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I write young adult novels whenever I'm not taking care of children, making meals, and tackling the Mount Everest of laundry piles.

Wednesday, May 11, 2011

How Badly Do I Want to Write Full Time?

Let me just say that come this fall I thought I would be back in the classroom. I have been a stay at home mom for almost a decade, but before that I was a fifth grade teacher. I always assumed I'd go back, never really questioned it...that is until about three years ago when I realized that I had been working with children for more than half my life already and I was just done-I'd given all I could give in the daily care and feeding of small people department and I really couldn't imagine doing it anymore--with the exception of taking care of my own children, which I am absolutely up for still:)  Basically, I just woke up and realized that I wanted to write, that I needed to write and that most of what drew me to teaching dealt with words and writing somehow. But we all know how difficult it is to make writing your full time occupation-we can love it, but unless you're publishing pretty regularly and successfully, it doesn't pay the bills. So it becomes a hobby for most of us, a side line thing to do after the full time job that does pay the bills.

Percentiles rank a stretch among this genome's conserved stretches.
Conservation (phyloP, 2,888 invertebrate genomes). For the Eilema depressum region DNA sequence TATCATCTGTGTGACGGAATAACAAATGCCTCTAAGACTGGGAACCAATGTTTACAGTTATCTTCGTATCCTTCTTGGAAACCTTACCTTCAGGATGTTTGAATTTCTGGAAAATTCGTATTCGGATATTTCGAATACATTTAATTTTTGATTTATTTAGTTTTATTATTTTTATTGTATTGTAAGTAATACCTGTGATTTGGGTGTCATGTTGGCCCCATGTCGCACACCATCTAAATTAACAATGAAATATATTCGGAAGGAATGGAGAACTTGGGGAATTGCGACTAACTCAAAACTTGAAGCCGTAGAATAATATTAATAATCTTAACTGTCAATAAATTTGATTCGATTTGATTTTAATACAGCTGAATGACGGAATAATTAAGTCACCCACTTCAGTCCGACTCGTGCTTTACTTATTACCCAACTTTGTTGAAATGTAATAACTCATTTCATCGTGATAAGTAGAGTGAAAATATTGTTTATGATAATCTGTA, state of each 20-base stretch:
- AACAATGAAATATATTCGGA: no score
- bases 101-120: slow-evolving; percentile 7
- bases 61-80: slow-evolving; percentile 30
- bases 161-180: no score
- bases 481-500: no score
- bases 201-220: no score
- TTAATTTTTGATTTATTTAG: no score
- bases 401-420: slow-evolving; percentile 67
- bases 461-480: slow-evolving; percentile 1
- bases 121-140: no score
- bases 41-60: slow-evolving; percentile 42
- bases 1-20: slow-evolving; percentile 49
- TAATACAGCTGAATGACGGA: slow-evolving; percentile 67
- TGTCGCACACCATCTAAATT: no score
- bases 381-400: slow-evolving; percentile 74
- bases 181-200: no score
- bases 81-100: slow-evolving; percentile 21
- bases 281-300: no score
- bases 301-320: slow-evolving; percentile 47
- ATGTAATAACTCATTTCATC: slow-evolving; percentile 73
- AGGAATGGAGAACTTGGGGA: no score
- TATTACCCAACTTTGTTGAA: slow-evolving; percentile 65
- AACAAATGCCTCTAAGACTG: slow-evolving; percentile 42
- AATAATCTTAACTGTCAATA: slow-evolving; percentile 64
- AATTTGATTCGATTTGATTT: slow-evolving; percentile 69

My fear though, is that if this becomes a part-time thing that I do after my full time job and after I spend time with my family, will I ever get it off the ground the way I need to to see my story in print? So hubby and I are trying something radical-at least for a couple of planners like us. We are giving me another year-the third in my quest for publication-to try and write something excellent enough to nab me an agent. I will write full time for the first time and see what happens. The only snafu in this plan is that we could really use some extra income.  So, in order to best facilitate my plan, I will be helping my hubby with his second job, the one he hopes to make full time so he can slow down and enjoy life-for one, because he needs to build it up and for two because doing it will net me more income than waitressing or any of the other part time jobs I was considering.

So what type of family business does my hubby have you may ask? I can tell you it involves a uniform, a truck full of chemicals and a very weapony looking backpack. In short, I will be a bug lady. No, I won't be studying them, I will be exterminating them.  Which is funny really since I have an almost pathological fear of all things jumpy, leggy, or stingy. So next year a few days a week, I will strap on a pack full of pesticides and shoot to kill...and then try not to squeal or run or make my really ugly ewwww! face...because somehow I think that might not look too professional.  So now I think this blog might just be about my adventures in bugs and words. That's how badly I want to make this writing thing work!

Saturday, May 7, 2011

Getting Real